[Cake] Understanding the Achieved Rate Multiplication Effect in FlowQueue-based AQM Bottleneck
David P. Reed
dpreed at deepplum.com
Sat Dec 4 18:01:50 EST 2021
I agree with your broad assessment, Jonathan.
The self-interference problem within a host isn't just a network problem. It's a user-space scheduler problem as well.
There are lots of interactions between user-space scheduler (in the case of Linux, the "Completely Fair Scheduler" and its quantum, which is set by the HZ variable at boot) and the network stack in the kernel. This interactions have non-trivial effects when mutliple flows are independently created by concurrent processes).
Lately, I've been studying, for reasons related to my day job, the complex interactions of timing at sub-millisecond scale among threads and processes on a single system in Linux. I/O driven by threads become highly correlated, and so assuming "independence" among flow timing is just not a good assumption.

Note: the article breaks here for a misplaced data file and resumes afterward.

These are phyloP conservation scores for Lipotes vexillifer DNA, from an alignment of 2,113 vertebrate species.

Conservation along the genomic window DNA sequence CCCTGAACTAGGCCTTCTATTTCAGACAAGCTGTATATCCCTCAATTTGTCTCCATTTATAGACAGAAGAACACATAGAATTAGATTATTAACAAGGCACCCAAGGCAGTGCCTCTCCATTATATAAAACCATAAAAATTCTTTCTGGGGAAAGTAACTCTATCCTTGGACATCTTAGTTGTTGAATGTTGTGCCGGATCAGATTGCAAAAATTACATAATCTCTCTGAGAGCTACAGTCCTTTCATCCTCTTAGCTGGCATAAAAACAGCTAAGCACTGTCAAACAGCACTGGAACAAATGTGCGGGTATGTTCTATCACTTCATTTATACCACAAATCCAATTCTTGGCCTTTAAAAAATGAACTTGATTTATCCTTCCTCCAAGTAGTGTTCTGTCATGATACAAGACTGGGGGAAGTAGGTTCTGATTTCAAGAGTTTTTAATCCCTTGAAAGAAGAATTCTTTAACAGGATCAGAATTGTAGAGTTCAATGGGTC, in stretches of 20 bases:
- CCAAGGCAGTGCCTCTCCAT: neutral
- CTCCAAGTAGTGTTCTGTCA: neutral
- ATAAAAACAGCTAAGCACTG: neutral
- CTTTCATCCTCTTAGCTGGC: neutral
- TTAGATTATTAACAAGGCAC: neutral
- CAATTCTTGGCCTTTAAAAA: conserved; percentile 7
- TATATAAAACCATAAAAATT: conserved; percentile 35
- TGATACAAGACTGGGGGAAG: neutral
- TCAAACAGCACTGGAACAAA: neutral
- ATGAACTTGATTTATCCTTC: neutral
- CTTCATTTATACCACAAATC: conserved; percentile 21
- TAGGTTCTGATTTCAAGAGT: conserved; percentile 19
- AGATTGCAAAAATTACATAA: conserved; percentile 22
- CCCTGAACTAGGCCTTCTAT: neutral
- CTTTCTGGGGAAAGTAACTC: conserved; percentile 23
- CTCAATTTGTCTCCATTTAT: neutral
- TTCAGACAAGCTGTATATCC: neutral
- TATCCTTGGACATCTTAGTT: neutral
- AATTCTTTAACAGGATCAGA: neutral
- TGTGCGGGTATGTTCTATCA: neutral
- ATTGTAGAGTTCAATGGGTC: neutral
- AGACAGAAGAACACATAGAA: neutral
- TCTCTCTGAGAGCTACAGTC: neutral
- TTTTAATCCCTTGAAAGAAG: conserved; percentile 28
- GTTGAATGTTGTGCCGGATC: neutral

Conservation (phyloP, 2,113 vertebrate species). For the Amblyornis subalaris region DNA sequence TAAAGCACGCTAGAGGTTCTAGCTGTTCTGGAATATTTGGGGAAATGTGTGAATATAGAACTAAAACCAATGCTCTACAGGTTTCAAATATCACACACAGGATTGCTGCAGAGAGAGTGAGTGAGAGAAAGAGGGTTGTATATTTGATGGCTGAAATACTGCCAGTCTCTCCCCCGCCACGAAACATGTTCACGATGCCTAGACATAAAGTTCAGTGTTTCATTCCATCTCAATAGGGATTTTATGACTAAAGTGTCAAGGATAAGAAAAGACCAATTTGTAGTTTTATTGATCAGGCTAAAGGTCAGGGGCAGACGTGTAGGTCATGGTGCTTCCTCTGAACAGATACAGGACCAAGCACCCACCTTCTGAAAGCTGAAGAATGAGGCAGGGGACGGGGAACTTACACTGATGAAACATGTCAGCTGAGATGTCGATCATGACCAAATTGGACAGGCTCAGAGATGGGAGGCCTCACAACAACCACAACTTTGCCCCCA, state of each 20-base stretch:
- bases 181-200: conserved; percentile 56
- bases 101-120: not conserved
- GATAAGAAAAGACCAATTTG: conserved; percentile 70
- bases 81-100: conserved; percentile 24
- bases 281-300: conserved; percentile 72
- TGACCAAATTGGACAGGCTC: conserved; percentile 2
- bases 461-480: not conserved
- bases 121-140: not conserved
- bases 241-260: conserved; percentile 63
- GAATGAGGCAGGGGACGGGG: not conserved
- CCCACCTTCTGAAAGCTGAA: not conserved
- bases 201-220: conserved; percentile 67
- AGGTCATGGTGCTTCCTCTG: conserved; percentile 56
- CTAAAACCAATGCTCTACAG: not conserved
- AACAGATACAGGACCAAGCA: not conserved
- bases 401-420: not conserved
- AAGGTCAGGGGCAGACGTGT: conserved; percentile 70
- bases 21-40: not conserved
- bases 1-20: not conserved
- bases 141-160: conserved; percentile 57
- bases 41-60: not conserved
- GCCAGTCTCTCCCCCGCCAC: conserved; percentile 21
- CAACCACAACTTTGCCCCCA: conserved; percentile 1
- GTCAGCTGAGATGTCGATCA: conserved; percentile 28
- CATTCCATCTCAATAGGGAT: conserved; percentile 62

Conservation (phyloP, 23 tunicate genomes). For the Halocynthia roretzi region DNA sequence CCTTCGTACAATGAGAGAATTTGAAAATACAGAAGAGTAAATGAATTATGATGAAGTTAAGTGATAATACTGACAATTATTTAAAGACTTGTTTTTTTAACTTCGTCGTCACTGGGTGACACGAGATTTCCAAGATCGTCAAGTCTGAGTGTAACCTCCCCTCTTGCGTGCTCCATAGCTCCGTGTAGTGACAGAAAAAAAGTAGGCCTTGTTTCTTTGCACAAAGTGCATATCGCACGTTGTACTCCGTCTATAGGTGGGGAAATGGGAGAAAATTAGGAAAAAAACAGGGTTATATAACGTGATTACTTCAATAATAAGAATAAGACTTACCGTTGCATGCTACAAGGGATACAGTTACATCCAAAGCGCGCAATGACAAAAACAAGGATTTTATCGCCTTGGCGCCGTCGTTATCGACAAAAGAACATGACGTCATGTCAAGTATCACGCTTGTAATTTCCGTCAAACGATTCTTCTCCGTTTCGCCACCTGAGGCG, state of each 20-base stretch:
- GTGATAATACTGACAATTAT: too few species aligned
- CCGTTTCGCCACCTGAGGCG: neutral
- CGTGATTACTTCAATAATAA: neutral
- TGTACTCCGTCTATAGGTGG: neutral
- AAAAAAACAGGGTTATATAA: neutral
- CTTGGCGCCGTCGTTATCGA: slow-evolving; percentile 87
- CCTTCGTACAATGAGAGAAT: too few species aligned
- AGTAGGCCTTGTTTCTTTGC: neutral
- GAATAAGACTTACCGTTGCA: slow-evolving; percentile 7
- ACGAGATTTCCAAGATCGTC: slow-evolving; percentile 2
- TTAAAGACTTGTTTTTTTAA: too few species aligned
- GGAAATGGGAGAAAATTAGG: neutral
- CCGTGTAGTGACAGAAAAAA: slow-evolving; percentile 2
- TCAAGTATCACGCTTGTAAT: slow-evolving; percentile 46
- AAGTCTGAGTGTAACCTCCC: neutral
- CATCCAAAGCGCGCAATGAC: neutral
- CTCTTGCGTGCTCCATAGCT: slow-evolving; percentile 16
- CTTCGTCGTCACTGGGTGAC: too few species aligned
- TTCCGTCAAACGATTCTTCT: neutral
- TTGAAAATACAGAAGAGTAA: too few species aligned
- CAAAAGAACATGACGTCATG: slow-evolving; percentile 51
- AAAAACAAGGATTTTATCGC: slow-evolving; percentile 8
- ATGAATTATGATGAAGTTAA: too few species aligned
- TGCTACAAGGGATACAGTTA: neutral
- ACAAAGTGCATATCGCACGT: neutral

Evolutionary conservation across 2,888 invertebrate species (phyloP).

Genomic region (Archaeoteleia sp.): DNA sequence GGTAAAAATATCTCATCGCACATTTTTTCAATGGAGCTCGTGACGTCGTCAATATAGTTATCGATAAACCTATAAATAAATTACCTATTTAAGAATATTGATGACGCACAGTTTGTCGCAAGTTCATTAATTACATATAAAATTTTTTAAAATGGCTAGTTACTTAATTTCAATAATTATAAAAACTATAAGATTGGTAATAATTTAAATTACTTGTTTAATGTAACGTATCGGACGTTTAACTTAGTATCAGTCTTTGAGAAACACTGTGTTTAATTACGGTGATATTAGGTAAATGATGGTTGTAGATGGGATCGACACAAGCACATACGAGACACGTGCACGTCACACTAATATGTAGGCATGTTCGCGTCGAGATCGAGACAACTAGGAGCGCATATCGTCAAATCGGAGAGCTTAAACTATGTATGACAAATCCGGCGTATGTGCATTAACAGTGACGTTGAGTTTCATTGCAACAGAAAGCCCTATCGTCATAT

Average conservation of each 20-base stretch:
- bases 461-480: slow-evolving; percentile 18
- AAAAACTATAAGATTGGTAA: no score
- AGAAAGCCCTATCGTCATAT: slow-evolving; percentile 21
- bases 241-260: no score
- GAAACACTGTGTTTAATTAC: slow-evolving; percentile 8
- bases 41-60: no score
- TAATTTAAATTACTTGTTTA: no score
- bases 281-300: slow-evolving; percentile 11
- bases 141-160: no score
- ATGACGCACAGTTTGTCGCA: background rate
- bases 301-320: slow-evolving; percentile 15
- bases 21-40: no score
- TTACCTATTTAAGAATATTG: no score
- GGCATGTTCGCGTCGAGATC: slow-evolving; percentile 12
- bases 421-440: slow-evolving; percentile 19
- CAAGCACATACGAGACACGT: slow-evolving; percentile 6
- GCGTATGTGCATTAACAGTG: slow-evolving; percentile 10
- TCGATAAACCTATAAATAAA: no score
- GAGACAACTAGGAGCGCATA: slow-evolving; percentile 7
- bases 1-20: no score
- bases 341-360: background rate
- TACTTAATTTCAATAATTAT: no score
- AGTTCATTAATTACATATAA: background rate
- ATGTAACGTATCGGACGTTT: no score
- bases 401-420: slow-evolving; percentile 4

The paper observes the results of "dependencies" that couple/resonate.
On Friday, December 3, 2021 7:09pm, "Jonathan Morton" <chromatix99 at gmail.com> said:
> > On 4 Dec, 2021, at 12:27 am, Dave Taht <dave.taht at gmail.com> wrote:
> > I would love it if somehow the measured effects of chunklets against cake's
> per-host/per flow fq was examined one day.
> I haven't actually measured it, but based on what the above paper says, I can make
> some firm predictions:
> 1: When competing against traffic to the same local host, the performance effects
> they describe will be present.
> 2: When competing against traffic to a different local-network host, the
> performance effects they describe will be attenuated or even entirely absent.
> 3: They noted one or two cases of observable effects of hash collisions in their
> tests with FQ-Codel. These will be greatly reduced in prevalence with Cake, due
> to the set-associative hash function which specifically addresses that phenomenon.
> - Jonathan Morton
> Cake mailing list
> Cake at lists.bufferbloat.net
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